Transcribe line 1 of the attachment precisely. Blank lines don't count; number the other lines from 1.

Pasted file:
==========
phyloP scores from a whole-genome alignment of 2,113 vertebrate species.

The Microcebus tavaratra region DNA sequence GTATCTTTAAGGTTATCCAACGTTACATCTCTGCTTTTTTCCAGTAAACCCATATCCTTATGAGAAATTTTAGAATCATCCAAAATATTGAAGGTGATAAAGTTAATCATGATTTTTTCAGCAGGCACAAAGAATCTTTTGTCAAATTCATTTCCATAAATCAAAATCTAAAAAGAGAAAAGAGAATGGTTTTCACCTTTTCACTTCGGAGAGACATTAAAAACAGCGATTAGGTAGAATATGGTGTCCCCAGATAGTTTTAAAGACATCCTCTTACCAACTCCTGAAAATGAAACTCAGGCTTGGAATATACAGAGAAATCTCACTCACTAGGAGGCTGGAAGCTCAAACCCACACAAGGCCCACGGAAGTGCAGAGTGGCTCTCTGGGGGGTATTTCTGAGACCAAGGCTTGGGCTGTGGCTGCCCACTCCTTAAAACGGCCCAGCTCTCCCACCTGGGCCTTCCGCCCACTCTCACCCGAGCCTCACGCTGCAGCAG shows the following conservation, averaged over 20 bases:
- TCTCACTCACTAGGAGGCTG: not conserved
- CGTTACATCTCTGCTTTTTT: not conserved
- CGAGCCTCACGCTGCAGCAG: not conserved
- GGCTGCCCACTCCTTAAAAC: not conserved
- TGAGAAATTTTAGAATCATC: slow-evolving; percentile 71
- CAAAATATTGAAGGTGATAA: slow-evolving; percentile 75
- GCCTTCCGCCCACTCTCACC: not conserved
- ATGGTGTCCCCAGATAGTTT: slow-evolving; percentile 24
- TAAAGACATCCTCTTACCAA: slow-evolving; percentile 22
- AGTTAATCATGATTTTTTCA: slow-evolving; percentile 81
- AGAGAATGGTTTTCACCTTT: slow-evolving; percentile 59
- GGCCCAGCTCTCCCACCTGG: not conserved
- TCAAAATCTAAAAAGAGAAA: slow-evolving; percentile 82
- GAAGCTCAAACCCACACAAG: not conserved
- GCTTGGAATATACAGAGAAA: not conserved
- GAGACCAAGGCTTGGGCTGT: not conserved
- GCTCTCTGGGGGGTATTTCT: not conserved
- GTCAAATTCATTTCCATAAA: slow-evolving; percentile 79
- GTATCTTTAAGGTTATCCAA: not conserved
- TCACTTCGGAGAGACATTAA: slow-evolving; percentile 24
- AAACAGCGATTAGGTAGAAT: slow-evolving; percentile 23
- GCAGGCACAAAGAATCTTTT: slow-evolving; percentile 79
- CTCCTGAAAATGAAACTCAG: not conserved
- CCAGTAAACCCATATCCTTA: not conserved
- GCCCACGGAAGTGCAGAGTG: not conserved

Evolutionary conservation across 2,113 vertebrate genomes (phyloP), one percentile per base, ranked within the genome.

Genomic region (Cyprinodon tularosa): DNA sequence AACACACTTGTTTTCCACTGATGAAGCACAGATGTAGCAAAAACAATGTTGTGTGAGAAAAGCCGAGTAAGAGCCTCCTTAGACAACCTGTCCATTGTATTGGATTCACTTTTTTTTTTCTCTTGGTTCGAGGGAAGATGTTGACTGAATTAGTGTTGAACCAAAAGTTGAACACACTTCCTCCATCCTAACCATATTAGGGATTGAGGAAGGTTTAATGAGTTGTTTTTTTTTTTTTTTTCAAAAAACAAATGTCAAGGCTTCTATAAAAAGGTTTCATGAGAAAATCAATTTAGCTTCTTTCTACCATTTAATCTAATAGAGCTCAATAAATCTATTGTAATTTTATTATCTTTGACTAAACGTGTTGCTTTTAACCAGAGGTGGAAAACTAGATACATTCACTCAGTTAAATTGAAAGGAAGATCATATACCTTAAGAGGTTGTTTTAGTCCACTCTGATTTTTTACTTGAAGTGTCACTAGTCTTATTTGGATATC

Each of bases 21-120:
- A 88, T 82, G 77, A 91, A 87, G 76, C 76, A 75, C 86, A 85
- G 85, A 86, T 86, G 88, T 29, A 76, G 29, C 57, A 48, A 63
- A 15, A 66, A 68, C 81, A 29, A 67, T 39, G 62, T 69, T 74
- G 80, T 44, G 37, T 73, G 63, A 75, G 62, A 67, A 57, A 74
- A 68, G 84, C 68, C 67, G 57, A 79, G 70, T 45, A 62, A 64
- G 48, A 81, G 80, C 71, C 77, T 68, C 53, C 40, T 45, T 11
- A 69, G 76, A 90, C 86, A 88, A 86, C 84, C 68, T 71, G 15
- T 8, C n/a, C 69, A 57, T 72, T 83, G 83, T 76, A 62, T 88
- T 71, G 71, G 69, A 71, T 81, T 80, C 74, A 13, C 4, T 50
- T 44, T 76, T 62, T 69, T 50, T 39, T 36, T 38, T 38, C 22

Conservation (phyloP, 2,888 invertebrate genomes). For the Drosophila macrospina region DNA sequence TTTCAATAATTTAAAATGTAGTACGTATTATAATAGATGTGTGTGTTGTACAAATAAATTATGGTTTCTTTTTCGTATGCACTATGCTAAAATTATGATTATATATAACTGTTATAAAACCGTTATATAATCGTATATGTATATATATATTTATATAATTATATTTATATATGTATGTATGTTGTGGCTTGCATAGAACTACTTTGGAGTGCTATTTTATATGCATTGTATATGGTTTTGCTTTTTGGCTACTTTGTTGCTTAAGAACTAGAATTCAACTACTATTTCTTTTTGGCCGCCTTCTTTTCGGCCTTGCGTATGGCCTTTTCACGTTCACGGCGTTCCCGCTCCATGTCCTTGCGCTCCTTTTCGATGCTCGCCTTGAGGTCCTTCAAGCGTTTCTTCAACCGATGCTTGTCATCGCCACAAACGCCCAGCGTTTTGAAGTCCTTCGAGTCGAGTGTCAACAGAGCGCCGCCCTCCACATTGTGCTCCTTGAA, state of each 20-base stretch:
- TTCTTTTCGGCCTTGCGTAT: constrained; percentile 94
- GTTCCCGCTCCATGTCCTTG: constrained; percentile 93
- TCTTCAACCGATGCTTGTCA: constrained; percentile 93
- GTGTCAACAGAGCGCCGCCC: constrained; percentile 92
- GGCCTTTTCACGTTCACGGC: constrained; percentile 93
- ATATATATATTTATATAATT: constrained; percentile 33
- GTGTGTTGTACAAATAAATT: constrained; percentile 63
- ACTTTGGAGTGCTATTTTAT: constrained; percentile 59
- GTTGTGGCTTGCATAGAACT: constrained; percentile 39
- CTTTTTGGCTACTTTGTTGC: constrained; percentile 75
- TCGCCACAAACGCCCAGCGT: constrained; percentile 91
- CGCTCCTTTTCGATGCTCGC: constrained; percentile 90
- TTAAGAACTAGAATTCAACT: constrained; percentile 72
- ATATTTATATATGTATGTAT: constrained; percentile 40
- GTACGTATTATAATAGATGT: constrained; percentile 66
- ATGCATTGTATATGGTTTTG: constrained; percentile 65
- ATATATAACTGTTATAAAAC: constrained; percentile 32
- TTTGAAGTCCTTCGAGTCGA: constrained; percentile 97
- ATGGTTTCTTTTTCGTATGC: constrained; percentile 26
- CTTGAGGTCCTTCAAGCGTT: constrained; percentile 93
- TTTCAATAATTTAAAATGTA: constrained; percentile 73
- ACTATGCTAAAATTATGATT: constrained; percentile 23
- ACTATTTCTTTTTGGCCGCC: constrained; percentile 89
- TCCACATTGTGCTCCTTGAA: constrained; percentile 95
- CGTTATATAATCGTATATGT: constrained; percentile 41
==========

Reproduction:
phyloP scores from a whole-genome alignment of 2,113 vertebrate species.